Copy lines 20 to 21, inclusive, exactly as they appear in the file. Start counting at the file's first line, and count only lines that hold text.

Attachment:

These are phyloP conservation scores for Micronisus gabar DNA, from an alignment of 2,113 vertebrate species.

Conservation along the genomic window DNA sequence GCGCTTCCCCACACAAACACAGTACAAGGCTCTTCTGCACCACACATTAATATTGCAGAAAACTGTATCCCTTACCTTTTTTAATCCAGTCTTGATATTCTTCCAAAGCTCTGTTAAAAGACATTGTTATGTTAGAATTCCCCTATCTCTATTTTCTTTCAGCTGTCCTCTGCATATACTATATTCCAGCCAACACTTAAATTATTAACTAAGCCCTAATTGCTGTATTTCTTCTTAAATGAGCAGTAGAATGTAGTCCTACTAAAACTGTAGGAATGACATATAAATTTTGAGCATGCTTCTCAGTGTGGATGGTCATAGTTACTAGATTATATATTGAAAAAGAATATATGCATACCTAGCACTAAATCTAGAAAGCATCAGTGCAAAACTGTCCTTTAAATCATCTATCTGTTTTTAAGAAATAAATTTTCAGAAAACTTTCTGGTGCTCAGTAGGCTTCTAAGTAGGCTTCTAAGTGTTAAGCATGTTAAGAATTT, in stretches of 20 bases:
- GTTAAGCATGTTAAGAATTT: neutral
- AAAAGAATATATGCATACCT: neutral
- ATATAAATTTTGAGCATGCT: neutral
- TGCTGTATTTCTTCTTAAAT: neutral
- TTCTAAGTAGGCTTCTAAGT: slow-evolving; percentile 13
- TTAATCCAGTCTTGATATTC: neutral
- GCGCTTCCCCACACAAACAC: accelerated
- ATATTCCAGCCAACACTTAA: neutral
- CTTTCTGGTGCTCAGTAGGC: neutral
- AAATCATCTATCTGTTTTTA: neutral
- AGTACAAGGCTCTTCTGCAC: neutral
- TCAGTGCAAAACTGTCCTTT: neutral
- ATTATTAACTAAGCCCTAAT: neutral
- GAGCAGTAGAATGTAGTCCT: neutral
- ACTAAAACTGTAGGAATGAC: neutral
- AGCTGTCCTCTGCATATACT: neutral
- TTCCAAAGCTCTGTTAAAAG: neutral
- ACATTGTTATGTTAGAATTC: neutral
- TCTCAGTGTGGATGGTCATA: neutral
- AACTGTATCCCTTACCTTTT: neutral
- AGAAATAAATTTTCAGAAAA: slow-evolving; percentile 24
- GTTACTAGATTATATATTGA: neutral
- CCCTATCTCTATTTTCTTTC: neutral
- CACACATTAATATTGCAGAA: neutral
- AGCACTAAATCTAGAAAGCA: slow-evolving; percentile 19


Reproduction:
- ACATTGTTATGTTAGAATTC: neutral
- TCTCAGTGTGGATGGTCATA: neutral